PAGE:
Successful and Unsuccessful Sales Calls: Measuring Salesperson Attributions and Behavioral Intentions
2001, Journal of Marketing
Andrea L Dixon, Rosann L Spiro, Maqbul Jamil
Applying attribution theory to consumer behavior issues is quite common. In the managerial arena, previous research suggests that salespeople's attribution processes affect their expectancies for success and future behavior. However, no published research has developed adequate measures that might be used to examine the full range of attributional responses for sales success or failure and the behaviors that are likely to follow such attributions. The goal of this research is to develop a complete set of attributional and behavioral scales for sales success and failure and validate such scales in a real-world context--among field sales representatives. Following Churchill's (1979) recommended process, the authors develop a complete set of attributional and behavioral intention scales that is applicable to a field sales force setting. The authors then measure 228 financial services representatives' performance attributions for a previous sales interaction; their intended behaviors for a future, similar selling situation; and their personal characteristics. The authors test the validities of the scales and examine the usefulness of applying the scales within a theoretically justified nomological network of relationships.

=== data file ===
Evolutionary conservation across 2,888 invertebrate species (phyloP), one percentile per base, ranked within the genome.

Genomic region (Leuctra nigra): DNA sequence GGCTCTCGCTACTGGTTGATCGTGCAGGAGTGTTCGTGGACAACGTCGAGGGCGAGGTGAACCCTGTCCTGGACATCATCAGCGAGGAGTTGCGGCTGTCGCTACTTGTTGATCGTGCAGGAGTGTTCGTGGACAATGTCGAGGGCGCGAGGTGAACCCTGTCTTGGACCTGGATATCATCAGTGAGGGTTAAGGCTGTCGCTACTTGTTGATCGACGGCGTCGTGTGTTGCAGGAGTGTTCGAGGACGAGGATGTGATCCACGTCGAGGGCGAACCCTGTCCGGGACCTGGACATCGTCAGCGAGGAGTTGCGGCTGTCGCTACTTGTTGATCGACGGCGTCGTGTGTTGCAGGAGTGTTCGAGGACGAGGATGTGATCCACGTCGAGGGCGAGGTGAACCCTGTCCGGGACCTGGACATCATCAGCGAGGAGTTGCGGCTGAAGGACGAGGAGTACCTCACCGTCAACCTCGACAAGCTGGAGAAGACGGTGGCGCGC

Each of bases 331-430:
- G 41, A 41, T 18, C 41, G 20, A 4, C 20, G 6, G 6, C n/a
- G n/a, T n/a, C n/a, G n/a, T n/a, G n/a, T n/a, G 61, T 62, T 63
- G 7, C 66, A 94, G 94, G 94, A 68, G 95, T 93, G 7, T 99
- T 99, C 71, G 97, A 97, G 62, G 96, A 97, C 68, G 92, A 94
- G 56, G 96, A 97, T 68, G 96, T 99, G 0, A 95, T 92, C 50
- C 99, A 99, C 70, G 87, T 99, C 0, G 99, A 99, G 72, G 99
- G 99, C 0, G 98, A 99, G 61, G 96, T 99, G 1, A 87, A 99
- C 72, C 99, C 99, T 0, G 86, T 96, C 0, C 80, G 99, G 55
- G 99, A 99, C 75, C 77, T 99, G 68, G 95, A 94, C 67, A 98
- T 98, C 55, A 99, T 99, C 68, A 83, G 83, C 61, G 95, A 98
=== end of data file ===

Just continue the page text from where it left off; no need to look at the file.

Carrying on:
Dixon, Andrea L., Rosann L. Spiro, and Maqbul Jamil (2001), "Successful and Unsuccessful Sales Calls: Measuring Salesperson Attributions and Behavioral Intentions," Journal of Marketing, Vol. 65, No. 3, pp. 64-78.
Recipient of the Annual Excellence in Research Award from the American Marketing Association Selling and Sales Management Special Interest Group